Outdoor Dog Kennel Flooring Ideas

by D.R. Stephenson, Demand Media

    Ideally, your dog lives inside with the rest of the family. But in instances when he stays outside for extended periods, he needs a safe, comfortable place to shelter. Besides water and a source of protection from the elements, his kennel needs waterproof, overheating-resistant flooring to safeguard his feet.

    Wooden Platforms

    Dirt and grass are great for running and playing on, but in the kennel they get muddy after rain and can quickly become unsanitary and harbor parasites, posing health concerns. Loose materials like wood chips and straw, which turn sodden and spongy when wet, are similarly less than ideal. Instead, use untreated wood decking over gravel or concrete for a softer platform with good drainage. Paint the wood with nontoxic outdoor paint for rot- and weather-resistance. Never use treated wood, which contains toxins that could harm your dog if he chews or lies on it.

    Plastic Flooring

    Plastic flooring comes in quite a few forms – planks, solid sheets, insulated units, tiles and so forth -- and all forms offer some advantages over other materials. Plastic is lightweight, easy to arrange and inexpensive to ship. It is waterproof; it often incorporates sun-, mold-, mildew- and stain-resistant elements; it withstands weather extremes; and, when designed specifically for kennel flooring, it is usually guaranteed against chewing and scratching. In addition, it is a poor heat conductor so it maintains a reasonably comfortable temperature in hot or cold weather. It is also easy to clean.

    Other Natural Surfaces

    Natural rubber or bamboo mats are comfortable, safe options -- especially over hard surfaces like concrete -- and are removable for cleaning. You don't need expensive commercial products designed specifically for dogs. Shop for large rubber doormats or antifatigue mats like those used in workplaces, or check construction salvage stores for bamboo planking or tiles leftover from building projects. Ensure the materials are thick and substantial enough to withstand chewing; replace them when worn. Broken pieces may become choking hazards.

    Gravel, Sand and Stone

    Many dog owners use gravel or sand in kennels because it looks neat, drains well and is relatively inexpensive. Though those are definitely pluses, stone materials are not ideal kennel surfaces for several reasons. First, stone conducts heat rather efficiently. That makes it cold to lie upon in winter and hot in summer. Second, sharp particles of gravel and sand can stick to your dog's paws and cause cuts or bruises. Third, loose materials invite bored dogs to dig, so eventually dirt and weeds mix with the neat gravel floor and morph into the unkempt, dirt-floored kennel you were trying to avoid in the first place.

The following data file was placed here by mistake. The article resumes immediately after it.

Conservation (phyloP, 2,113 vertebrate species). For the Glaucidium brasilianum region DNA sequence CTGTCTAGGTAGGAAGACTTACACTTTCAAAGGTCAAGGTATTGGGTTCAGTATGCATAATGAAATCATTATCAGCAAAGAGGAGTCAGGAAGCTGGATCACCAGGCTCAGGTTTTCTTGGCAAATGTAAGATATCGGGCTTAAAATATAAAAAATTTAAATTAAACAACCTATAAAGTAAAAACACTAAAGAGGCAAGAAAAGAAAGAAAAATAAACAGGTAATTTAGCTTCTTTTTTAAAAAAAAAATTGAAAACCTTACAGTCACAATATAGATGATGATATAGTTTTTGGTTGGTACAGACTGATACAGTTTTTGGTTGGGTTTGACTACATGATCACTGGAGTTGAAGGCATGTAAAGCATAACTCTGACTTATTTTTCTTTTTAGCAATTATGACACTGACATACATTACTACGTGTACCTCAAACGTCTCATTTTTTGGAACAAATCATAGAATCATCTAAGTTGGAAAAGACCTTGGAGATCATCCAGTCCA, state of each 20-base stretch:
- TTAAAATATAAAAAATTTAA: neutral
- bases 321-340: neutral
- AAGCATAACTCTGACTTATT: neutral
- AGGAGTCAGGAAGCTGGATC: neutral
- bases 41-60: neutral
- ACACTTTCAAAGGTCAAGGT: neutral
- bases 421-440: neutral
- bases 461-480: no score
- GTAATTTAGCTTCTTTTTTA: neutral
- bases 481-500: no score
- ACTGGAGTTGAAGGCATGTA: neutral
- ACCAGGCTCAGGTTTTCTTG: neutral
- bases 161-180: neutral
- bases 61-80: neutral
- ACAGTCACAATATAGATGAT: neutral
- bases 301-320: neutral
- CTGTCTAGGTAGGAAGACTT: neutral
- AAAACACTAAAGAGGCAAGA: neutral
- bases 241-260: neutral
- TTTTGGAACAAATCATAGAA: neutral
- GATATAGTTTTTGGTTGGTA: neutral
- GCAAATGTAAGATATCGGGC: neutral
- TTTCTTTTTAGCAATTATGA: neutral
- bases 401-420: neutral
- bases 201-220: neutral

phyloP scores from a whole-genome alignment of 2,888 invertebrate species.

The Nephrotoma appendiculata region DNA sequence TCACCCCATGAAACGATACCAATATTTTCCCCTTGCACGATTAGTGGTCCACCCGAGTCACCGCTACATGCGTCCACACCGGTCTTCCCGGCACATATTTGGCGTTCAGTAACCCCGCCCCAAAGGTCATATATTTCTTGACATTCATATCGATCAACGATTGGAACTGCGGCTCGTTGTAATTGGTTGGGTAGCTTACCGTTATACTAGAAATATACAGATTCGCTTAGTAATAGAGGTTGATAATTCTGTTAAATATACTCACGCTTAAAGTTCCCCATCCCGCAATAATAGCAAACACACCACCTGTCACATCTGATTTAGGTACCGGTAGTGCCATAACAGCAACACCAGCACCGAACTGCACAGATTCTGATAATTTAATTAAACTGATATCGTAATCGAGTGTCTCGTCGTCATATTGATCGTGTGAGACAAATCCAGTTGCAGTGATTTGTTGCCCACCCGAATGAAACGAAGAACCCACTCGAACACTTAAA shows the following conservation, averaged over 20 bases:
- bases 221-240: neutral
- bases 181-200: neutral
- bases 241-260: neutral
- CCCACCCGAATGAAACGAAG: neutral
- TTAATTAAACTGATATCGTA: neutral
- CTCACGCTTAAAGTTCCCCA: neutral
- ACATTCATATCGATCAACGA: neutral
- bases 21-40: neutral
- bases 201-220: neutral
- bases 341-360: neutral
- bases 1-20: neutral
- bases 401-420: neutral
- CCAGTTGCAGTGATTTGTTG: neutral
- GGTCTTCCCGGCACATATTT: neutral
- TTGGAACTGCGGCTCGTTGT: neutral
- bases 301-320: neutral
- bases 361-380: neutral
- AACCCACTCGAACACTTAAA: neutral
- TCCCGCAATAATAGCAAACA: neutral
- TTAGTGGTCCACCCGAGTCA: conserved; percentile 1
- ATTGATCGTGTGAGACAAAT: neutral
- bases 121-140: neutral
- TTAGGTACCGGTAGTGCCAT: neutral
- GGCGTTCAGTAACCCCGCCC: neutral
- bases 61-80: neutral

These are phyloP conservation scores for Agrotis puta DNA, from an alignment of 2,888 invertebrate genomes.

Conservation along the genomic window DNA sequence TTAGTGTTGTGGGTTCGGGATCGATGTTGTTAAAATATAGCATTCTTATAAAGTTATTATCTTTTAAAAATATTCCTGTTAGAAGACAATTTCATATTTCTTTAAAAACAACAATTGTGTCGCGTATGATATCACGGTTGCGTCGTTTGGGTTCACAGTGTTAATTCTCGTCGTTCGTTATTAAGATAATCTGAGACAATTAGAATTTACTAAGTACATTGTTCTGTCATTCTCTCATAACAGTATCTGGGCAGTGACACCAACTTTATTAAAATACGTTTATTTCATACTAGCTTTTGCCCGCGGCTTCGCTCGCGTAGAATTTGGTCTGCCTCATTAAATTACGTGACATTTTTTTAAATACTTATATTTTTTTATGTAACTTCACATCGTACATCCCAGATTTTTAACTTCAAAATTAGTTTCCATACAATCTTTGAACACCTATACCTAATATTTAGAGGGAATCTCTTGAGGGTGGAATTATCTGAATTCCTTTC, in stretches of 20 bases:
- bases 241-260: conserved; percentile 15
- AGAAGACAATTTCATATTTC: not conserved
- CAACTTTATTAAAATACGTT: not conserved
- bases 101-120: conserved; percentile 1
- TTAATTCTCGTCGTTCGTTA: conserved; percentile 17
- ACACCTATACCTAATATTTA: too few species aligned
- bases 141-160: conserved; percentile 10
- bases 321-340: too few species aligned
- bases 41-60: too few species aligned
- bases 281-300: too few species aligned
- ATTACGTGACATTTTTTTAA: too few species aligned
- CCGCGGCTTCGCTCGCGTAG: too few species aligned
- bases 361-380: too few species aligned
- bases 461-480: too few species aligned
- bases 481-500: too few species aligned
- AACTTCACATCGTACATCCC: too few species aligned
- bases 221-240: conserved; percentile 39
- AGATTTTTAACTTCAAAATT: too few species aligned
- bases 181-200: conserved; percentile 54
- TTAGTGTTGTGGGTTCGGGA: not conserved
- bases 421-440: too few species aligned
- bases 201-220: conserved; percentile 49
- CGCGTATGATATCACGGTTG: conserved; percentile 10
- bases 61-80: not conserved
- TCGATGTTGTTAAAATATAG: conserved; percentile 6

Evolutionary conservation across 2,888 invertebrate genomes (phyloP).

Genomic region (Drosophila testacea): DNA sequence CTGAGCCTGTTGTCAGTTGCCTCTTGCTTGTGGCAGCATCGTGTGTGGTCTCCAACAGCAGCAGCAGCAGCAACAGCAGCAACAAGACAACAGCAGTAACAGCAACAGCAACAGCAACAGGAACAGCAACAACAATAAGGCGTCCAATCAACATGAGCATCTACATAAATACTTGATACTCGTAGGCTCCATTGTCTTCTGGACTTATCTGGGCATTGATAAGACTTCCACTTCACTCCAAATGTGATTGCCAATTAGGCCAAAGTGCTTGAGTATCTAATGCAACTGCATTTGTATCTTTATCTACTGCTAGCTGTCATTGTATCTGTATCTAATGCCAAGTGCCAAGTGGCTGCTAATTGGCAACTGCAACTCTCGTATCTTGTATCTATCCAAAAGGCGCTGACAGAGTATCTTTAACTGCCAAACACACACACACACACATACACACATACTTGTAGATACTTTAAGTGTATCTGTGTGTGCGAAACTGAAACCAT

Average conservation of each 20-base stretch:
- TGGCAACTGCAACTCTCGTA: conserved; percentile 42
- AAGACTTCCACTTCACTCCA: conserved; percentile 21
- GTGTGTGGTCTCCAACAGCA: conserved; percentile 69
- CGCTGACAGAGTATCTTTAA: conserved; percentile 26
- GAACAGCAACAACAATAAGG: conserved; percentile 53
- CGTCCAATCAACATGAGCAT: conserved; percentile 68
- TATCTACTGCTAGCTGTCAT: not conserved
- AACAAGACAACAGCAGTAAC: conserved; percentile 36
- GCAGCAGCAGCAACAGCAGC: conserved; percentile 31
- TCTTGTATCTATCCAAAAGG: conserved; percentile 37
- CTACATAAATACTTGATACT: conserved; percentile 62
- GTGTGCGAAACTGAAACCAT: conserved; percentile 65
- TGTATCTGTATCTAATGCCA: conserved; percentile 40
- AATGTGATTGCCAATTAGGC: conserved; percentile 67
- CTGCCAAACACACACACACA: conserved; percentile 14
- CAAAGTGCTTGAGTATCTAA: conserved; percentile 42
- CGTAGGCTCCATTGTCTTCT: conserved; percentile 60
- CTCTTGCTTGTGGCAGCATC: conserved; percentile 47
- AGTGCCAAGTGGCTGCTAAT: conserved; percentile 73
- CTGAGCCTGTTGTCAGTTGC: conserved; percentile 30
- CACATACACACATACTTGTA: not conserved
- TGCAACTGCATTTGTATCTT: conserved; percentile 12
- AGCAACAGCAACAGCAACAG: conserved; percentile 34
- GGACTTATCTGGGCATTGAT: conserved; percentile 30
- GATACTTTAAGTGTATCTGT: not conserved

Concrete Plus

    In many ways concrete is an ideal kennel floor surface -- for humans. It is durable, weatherproof, easy to clean and neat-looking. It's uncomfortable for your dog, though. Concrete, like stone, heats and cools with the weather, makes a hard bed to lie upon and can abrade soft foot pads. You can fix the problems and retain the benefits however, by pouring the concrete pad so that it slopes slightly, for good drainage, and by building at least one raised platform of wood or furnishing rubber or other padded surfaces for your dog's comfort. As an alternative to a solid slab, consider making a partial floor of concrete pavers planted between with a durable ground cover like elfin thyme or Irish moss to help mitigate temperature extremes and make a more comfortable surface.


    Always check plant toxicity using lists provided by animal welfare groups like the American Society for the Prevention of Cruelty to Animals before planting in dog areas.
    The Humane Society of the United States recommends never using wire grid as any part of the flooring in your dog's kennel. It is uncomfortable, unsafe and unsanitary, and can lead to a variety of physical and mental problems.

    About the Author

    D.R. Stephenson is a writer and artist who brings more than 25 years of both professional and life experience to her writing. She is an anthropologist and naturalist and has published numerous political and environmental articles as well as a field guide on Michigan's flora and fauna. Stephenson holds a Bachelor of Arts in anthropology from the University of Arkansas at Fayetteville.